Lamborghini Islero, an almost forgotten sports car

By Dr Vincent van der Vinne, author of Investing In Cars

1968 Lamborghini Islero. Auctioned by Bonhams at 9 March 2017 for 204,000 pounds. Photo Bonhams side

1968 Lamborghini Islero. Auctioned by Bonhams at 9 March 2017 for 204,000 pounds. Photo Bonhams

The best known classic Lamborghinis are the Miura and Countach. Enthusiasts know that the brand started with the 350 GT, followed by the GT 400, but how many people are familiar with the Lamborghini Islero? It is a sleek sports car, which has long hidden in the shadow of its contemporaries. Is that justified? We turn the spotlight on this little-known Italian thoroughbred.

Today Lamborghini is one of the famous Italian sports car manufacturers and the factory is part of the Volkswagen Group, which includes Audi, Bugatti and Porsche. That offers today’s buyer of a Lamborghini a highly regarded marque, plus the promise of reliability from a bigger parent company. The appreciation for cars the brand now produces shines on the classic models of Lamborghini. In the last 10 years, cars such as the Miura and Countach – especially the Periscopica – have increased in value strongly. However, this has not been the case (yet) for the Lamborghini Islero, a car that has technical simlarities with the other two famous cars.

Lamborghini began the production of cars with the 350 GT in 1964. The 12 cylinder had a capacity of 3,464 cc and an output of 270hp. This sports car was succeeded by the similar looking GT 400 (the most obvious external difference being the changed headlights). The capacity of the 12 cylinder was increased to 3,929 cc and that provided an output of 320hp. The engine was also used in the Lamborghini Miura P400, a model that appeared in 1966. The Miura had a striking design and is possibly the best known classic sports car from the marque. In March 1968 the Islero debuted at the Geneva Auto Show, next to the new Lamborghini Espada and the Miura S. Presented in the company of the other two models, the Islero looked very modest.

1968 Lamborghini Islero. Auctioned by Bonhams at 9 March 2017 for 204,000 pounds. Photo Bonhams interior

1968 Lamborghini Islero. Auctioned by Bonhams at 9 March 2017 for 204,000 pounds. Photo Bonhams interior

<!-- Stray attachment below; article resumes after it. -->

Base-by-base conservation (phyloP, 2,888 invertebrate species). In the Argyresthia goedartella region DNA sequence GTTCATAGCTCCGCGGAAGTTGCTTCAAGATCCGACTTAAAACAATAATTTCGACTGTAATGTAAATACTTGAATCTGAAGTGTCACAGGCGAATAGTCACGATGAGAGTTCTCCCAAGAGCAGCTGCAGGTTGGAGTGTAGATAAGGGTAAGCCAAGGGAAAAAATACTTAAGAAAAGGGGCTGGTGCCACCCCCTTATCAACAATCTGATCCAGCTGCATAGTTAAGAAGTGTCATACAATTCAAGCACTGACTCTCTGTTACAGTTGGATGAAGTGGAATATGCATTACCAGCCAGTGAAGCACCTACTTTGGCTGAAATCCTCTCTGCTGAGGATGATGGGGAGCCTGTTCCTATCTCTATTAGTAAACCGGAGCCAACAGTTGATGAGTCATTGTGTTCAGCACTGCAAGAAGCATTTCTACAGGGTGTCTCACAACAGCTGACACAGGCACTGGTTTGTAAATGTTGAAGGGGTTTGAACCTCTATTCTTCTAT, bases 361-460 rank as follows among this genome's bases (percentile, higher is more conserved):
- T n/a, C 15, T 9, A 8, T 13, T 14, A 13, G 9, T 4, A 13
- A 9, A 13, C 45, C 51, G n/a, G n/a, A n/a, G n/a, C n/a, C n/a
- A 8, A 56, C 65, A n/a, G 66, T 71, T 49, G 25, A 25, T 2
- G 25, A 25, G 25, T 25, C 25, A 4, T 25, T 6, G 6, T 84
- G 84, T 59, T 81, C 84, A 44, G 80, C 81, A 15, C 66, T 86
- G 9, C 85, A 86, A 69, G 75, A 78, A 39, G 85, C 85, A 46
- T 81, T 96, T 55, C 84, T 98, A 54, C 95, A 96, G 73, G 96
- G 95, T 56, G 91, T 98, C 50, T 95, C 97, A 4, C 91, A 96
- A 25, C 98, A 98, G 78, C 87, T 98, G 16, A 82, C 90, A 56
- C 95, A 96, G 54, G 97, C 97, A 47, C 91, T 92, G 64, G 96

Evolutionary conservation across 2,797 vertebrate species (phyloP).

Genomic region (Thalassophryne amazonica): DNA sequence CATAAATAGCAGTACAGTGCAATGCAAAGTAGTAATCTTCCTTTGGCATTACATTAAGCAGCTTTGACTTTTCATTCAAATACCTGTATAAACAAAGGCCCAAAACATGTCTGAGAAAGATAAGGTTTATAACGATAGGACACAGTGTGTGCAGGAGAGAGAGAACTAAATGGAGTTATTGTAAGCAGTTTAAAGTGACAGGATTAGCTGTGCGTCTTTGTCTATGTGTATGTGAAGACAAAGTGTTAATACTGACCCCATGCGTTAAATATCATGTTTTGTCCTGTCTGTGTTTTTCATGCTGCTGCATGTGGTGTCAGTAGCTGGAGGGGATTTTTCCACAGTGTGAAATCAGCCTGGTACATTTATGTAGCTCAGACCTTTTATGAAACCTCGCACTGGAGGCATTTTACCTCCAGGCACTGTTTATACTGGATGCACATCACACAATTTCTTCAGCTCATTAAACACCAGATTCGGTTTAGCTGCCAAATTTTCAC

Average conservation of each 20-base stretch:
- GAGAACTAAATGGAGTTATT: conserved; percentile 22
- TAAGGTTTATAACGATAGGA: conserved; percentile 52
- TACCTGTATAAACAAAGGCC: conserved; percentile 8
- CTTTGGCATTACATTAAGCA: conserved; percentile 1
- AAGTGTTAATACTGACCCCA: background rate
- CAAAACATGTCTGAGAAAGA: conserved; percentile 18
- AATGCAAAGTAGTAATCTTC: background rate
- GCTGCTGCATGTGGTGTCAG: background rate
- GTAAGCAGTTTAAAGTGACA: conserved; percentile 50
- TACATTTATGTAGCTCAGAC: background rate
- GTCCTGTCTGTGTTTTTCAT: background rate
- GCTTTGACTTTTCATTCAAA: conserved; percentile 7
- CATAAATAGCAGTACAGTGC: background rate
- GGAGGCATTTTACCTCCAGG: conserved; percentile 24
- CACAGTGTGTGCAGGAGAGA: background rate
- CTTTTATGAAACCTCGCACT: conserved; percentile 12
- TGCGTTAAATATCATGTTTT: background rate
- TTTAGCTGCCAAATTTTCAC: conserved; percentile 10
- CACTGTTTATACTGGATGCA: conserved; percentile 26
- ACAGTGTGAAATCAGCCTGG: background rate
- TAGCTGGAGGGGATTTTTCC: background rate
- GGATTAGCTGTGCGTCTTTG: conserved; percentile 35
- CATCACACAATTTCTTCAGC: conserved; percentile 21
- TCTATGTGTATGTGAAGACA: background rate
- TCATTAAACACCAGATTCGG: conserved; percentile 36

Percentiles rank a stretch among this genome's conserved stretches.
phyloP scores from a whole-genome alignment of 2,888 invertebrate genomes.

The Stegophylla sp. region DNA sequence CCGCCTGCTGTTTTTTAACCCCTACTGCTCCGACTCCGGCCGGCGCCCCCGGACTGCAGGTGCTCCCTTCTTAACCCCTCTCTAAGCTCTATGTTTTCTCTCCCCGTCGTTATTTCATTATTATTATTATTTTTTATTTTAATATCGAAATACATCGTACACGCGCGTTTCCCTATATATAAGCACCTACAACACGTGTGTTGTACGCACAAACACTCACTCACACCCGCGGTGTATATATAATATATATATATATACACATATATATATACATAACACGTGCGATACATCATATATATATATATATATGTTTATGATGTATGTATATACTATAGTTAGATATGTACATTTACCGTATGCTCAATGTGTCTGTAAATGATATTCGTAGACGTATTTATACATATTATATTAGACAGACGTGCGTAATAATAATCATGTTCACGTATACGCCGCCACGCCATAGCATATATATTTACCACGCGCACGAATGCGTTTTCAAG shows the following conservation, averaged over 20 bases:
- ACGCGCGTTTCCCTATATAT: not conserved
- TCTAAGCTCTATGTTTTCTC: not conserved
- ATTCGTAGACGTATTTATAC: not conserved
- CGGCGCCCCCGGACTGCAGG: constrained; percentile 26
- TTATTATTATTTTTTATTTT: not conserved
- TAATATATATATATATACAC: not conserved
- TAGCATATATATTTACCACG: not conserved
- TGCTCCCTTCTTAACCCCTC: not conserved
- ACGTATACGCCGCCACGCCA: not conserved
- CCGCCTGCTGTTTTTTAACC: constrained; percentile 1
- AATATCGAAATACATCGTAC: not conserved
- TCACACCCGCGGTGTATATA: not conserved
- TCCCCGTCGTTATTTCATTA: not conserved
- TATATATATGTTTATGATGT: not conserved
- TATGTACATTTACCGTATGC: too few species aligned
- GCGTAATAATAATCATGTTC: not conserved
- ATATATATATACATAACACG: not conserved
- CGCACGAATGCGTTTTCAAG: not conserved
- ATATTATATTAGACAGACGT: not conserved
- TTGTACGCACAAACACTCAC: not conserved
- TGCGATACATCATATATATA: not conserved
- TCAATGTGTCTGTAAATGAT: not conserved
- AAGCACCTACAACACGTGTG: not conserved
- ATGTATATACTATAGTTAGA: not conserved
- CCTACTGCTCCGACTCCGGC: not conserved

The 350 GT and 400 GT were made by Carrozzeria Touring. After this company went bankrupt, Lamborghini had to look for another supplier, so they contacted Carrozzeria Marazzi, founded by Mario Marazzi, a former employee of Touring. On the basis of the curvaceous looking Lamborghini 400 GT, Mario Marazzi designed a new bodywork. The wedge-shaped design was very modern – this kind of design can also be found on the Ferrari 356 GTC/4 and the Maserati Ghibli, for example. The new Lamborghini had the four litre V12 with an output of 325hp and a top speed of around 150 mph. The Islero was not intended for the enthusiast who wanted to ride a very striking sports car; Lamborghini focused on the buyer who wanted to have a sports car with excellent performance and a discrete appearance. An elegant sports car, with which the owner would not draw too much attention.

Just like the 350 GT, the Islero came just a little too quickly to market, so not all of its glitches were resolved. The body suffered from a lack of proper fit between the panels and customers found the interior insufficient to match the car; the quality was too low. Ultimately, Lamborghini made the Islero only for a year, after which a renewed and improved version was released in 1969. The new Islero S can be identified by the slightly flared fenders and the vents added to the front fenders behind the wheels. The Interior was renewed and the engine was tuned to an output of 350hp, increasing its top speed to 160mph. Nevertheless, the model was not a great sales success and production of the Islero S was discontinued in 1969. What followed for the model was a period in which the prices of the Islero were getting as the car aged and interest. Over the years, number of remaining examples slowly declined.